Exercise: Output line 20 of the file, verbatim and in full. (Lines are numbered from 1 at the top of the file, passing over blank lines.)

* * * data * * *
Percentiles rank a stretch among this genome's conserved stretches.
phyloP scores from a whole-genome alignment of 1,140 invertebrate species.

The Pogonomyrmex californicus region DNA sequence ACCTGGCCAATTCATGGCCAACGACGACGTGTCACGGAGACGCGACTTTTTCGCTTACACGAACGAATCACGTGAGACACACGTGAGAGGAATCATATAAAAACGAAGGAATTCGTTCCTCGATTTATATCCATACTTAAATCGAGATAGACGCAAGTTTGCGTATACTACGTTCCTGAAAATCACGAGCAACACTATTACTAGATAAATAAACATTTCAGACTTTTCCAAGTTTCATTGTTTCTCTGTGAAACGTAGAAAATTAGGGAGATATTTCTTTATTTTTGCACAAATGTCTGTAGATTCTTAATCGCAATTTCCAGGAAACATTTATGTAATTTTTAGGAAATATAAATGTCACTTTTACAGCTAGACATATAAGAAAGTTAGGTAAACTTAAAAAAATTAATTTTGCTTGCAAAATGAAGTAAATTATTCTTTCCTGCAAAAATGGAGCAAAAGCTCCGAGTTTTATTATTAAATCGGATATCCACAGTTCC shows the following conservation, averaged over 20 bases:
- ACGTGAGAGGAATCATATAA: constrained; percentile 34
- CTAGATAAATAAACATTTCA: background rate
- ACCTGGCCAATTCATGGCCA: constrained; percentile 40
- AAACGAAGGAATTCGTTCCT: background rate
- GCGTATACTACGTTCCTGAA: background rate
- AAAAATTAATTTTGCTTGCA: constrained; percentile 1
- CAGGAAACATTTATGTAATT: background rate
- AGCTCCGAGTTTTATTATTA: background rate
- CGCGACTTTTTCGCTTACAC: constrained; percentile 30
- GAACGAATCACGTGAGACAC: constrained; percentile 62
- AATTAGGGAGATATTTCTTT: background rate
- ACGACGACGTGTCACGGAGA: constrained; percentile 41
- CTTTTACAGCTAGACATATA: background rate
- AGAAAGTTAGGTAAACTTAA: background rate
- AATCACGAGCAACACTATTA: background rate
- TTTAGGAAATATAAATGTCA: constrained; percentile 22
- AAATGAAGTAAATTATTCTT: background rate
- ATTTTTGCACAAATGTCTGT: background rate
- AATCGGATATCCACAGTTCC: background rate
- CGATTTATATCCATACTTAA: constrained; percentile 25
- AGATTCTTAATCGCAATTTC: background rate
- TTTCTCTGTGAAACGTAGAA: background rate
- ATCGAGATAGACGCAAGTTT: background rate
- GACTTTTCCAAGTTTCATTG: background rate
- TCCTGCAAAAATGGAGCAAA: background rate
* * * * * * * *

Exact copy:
- AAATGAAGTAAATTATTCTT: background rate